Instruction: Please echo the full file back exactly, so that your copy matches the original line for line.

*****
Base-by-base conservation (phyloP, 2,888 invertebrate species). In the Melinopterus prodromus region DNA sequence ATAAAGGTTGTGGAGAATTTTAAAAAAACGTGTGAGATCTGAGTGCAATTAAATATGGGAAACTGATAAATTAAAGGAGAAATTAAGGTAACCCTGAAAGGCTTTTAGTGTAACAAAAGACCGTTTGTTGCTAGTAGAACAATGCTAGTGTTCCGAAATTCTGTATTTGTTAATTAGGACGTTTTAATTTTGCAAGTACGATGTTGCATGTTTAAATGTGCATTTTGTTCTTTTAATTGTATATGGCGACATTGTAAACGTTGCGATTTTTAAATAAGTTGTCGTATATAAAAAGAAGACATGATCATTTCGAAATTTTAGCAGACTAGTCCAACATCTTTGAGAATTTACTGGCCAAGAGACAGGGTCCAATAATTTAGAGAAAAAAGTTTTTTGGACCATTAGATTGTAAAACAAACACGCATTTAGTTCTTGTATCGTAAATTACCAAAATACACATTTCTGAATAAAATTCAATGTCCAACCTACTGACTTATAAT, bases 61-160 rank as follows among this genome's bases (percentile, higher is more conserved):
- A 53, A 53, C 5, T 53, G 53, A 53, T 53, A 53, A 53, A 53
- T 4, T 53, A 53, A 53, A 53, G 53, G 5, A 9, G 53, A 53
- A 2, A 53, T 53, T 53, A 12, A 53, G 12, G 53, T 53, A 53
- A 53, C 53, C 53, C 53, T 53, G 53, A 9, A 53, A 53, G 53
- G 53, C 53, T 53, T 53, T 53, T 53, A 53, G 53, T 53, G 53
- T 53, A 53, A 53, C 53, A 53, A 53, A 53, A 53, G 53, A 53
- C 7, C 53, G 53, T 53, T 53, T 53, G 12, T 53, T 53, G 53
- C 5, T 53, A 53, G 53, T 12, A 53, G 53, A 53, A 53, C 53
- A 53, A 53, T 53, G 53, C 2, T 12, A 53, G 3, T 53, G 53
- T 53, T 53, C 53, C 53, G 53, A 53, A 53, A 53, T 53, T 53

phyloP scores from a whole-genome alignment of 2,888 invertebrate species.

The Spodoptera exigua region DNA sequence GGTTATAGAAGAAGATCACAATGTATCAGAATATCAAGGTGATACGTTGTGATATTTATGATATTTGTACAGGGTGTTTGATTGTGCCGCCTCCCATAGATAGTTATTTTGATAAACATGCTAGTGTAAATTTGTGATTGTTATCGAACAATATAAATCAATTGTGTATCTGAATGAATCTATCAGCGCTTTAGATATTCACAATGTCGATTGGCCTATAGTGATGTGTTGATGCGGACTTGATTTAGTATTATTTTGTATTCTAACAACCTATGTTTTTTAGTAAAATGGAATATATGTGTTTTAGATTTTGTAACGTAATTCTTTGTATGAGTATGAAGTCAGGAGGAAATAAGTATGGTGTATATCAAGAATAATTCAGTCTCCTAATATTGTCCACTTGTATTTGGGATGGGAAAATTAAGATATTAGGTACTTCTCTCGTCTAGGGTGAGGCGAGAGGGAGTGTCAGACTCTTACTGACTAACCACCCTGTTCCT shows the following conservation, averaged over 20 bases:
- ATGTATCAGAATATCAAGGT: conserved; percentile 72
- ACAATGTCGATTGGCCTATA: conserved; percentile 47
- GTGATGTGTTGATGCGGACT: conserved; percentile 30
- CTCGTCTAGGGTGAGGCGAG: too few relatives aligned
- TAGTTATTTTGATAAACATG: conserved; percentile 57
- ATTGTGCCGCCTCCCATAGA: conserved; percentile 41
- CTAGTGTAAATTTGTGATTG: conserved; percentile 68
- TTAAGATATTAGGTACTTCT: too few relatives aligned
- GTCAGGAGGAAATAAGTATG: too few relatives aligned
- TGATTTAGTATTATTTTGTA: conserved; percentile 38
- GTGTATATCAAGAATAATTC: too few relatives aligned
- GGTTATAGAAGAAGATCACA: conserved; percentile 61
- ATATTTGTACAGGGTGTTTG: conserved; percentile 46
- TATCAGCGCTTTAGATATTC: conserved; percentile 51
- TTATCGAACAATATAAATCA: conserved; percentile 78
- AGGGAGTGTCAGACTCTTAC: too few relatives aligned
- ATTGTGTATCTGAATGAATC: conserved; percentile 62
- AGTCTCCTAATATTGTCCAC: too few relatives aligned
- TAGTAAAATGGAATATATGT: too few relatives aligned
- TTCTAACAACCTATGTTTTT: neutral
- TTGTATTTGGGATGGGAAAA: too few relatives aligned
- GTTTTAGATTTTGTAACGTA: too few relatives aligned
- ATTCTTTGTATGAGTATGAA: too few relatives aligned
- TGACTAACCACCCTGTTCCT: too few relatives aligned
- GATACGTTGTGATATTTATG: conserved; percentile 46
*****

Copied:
Base-by-base conservation (phyloP, 2,888 invertebrate species). In the Melinopterus prodromus region DNA sequence ATAAAGGTTGTGGAGAATTTTAAAAAAACGTGTGAGATCTGAGTGCAATTAAATATGGGAAACTGATAAATTAAAGGAGAAATTAAGGTAACCCTGAAAGGCTTTTAGTGTAACAAAAGACCGTTTGTTGCTAGTAGAACAATGCTAGTGTTCCGAAATTCTGTATTTGTTAATTAGGACGTTTTAATTTTGCAAGTACGATGTTGCATGTTTAAATGTGCATTTTGTTCTTTTAATTGTATATGGCGACATTGTAAACGTTGCGATTTTTAAATAAGTTGTCGTATATAAAAAGAAGACATGATCATTTCGAAATTTTAGCAGACTAGTCCAACATCTTTGAGAATTTACTGGCCAAGAGACAGGGTCCAATAATTTAGAGAAAAAAGTTTTTTGGACCATTAGATTGTAAAACAAACACGCATTTAGTTCTTGTATCGTAAATTACCAAAATACACATTTCTGAATAAAATTCAATGTCCAACCTACTGACTTATAAT, bases 61-160 rank as follows among this genome's bases (percentile, higher is more conserved):
- A 53, A 53, C 5, T 53, G 53, A 53, T 53, A 53, A 53, A 53
- T 4, T 53, A 53, A 53, A 53, G 53, G 5, A 9, G 53, A 53
- A 2, A 53, T 53, T 53, A 12, A 53, G 12, G 53, T 53, A 53
- A 53, C 53, C 53, C 53, T 53, G 53, A 9, A 53, A 53, G 53
- G 53, C 53, T 53, T 53, T 53, T 53, A 53, G 53, T 53, G 53
- T 53, A 53, A 53, C 53, A 53, A 53, A 53, A 53, G 53, A 53
- C 7, C 53, G 53, T 53, T 53, T 53, G 12, T 53, T 53, G 53
- C 5, T 53, A 53, G 53, T 12, A 53, G 53, A 53, A 53, C 53
- A 53, A 53, T 53, G 53, C 2, T 12, A 53, G 3, T 53, G 53
- T 53, T 53, C 53, C 53, G 53, A 53, A 53, A 53, T 53, T 53

phyloP scores from a whole-genome alignment of 2,888 invertebrate species.

The Spodoptera exigua region DNA sequence GGTTATAGAAGAAGATCACAATGTATCAGAATATCAAGGTGATACGTTGTGATATTTATGATATTTGTACAGGGTGTTTGATTGTGCCGCCTCCCATAGATAGTTATTTTGATAAACATGCTAGTGTAAATTTGTGATTGTTATCGAACAATATAAATCAATTGTGTATCTGAATGAATCTATCAGCGCTTTAGATATTCACAATGTCGATTGGCCTATAGTGATGTGTTGATGCGGACTTGATTTAGTATTATTTTGTATTCTAACAACCTATGTTTTTTAGTAAAATGGAATATATGTGTTTTAGATTTTGTAACGTAATTCTTTGTATGAGTATGAAGTCAGGAGGAAATAAGTATGGTGTATATCAAGAATAATTCAGTCTCCTAATATTGTCCACTTGTATTTGGGATGGGAAAATTAAGATATTAGGTACTTCTCTCGTCTAGGGTGAGGCGAGAGGGAGTGTCAGACTCTTACTGACTAACCACCCTGTTCCT shows the following conservation, averaged over 20 bases:
- ATGTATCAGAATATCAAGGT: conserved; percentile 72
- ACAATGTCGATTGGCCTATA: conserved; percentile 47
- GTGATGTGTTGATGCGGACT: conserved; percentile 30
- CTCGTCTAGGGTGAGGCGAG: too few relatives aligned
- TAGTTATTTTGATAAACATG: conserved; percentile 57
- ATTGTGCCGCCTCCCATAGA: conserved; percentile 41
- CTAGTGTAAATTTGTGATTG: conserved; percentile 68
- TTAAGATATTAGGTACTTCT: too few relatives aligned
- GTCAGGAGGAAATAAGTATG: too few relatives aligned
- TGATTTAGTATTATTTTGTA: conserved; percentile 38
- GTGTATATCAAGAATAATTC: too few relatives aligned
- GGTTATAGAAGAAGATCACA: conserved; percentile 61
- ATATTTGTACAGGGTGTTTG: conserved; percentile 46
- TATCAGCGCTTTAGATATTC: conserved; percentile 51
- TTATCGAACAATATAAATCA: conserved; percentile 78
- AGGGAGTGTCAGACTCTTAC: too few relatives aligned
- ATTGTGTATCTGAATGAATC: conserved; percentile 62
- AGTCTCCTAATATTGTCCAC: too few relatives aligned
- TAGTAAAATGGAATATATGT: too few relatives aligned
- TTCTAACAACCTATGTTTTT: neutral
- TTGTATTTGGGATGGGAAAA: too few relatives aligned
- GTTTTAGATTTTGTAACGTA: too few relatives aligned
- ATTCTTTGTATGAGTATGAA: too few relatives aligned
- TGACTAACCACCCTGTTCCT: too few relatives aligned
- GATACGTTGTGATATTTATG: conserved; percentile 46